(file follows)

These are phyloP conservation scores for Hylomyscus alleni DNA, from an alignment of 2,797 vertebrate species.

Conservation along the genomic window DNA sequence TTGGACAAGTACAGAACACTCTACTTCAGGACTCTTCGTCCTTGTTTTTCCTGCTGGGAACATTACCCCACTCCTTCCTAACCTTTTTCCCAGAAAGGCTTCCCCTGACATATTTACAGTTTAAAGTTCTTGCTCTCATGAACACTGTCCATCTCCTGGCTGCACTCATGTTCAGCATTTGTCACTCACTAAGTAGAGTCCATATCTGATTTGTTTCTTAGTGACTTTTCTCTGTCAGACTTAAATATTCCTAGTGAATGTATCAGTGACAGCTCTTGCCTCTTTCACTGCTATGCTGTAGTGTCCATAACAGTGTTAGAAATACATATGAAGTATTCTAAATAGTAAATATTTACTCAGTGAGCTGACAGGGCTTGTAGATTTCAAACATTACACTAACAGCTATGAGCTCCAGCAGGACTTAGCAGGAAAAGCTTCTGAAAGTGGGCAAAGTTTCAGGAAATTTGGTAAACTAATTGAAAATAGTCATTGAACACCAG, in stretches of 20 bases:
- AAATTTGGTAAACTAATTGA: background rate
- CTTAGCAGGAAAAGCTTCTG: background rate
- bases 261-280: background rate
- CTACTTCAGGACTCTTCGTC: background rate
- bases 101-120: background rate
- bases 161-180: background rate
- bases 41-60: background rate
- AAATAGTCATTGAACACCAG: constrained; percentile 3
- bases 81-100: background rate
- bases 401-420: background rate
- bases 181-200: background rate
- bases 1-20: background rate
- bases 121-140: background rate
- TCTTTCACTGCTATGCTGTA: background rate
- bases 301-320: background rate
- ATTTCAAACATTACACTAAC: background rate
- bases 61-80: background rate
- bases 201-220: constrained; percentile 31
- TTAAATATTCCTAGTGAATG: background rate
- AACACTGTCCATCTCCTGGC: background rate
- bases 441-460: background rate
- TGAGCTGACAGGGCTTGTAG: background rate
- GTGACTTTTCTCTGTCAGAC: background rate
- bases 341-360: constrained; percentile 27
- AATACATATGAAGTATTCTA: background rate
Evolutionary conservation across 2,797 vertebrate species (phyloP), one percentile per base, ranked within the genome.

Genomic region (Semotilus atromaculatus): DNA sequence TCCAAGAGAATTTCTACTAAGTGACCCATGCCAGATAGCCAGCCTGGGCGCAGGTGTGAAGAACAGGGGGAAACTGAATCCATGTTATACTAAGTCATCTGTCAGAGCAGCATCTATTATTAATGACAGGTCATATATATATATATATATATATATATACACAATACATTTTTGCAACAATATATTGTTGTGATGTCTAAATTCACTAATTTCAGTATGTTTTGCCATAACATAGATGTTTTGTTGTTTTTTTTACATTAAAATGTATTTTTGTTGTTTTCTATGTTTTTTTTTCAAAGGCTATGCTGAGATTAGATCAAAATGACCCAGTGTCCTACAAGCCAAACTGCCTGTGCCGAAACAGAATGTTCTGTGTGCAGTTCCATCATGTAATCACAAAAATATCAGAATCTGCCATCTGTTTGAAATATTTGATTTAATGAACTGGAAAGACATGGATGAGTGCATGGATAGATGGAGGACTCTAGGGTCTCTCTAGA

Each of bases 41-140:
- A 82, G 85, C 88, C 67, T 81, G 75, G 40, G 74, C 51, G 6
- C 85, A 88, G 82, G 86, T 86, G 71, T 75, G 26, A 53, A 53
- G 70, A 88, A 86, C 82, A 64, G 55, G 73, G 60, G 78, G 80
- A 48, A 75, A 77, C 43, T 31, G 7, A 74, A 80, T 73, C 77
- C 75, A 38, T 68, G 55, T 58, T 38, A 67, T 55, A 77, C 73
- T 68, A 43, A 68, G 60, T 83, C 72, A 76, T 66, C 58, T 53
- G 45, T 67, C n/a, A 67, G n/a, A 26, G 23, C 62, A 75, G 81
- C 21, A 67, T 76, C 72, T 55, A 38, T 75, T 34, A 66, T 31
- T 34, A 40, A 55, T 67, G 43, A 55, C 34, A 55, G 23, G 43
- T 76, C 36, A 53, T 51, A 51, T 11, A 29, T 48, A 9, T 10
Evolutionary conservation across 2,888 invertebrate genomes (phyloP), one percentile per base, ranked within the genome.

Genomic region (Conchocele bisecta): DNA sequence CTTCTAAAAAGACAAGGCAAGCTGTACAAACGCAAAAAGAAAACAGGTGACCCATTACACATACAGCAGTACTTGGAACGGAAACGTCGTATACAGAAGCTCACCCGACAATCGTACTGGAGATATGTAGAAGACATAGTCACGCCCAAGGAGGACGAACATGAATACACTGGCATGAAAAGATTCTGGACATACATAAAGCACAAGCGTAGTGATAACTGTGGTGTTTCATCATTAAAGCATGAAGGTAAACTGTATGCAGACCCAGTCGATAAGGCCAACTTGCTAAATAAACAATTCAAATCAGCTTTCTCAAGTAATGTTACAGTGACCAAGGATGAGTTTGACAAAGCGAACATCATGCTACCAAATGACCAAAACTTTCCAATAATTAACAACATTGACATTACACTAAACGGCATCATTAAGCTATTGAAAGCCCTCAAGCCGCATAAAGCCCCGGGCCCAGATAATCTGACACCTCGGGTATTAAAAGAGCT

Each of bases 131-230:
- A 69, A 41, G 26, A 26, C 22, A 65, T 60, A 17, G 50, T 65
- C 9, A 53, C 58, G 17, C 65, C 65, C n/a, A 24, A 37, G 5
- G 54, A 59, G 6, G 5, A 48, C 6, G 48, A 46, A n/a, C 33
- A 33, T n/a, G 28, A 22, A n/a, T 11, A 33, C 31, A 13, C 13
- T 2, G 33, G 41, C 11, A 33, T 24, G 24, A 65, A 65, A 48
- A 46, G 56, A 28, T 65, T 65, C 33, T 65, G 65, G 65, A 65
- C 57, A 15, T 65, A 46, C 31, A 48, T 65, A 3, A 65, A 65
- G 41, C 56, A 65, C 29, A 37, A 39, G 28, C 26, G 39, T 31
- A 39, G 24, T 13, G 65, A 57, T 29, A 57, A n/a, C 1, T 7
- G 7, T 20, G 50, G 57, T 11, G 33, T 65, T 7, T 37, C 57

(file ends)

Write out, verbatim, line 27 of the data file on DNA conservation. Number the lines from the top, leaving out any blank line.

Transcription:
- AATACATATGAAGTATTCTA: background rate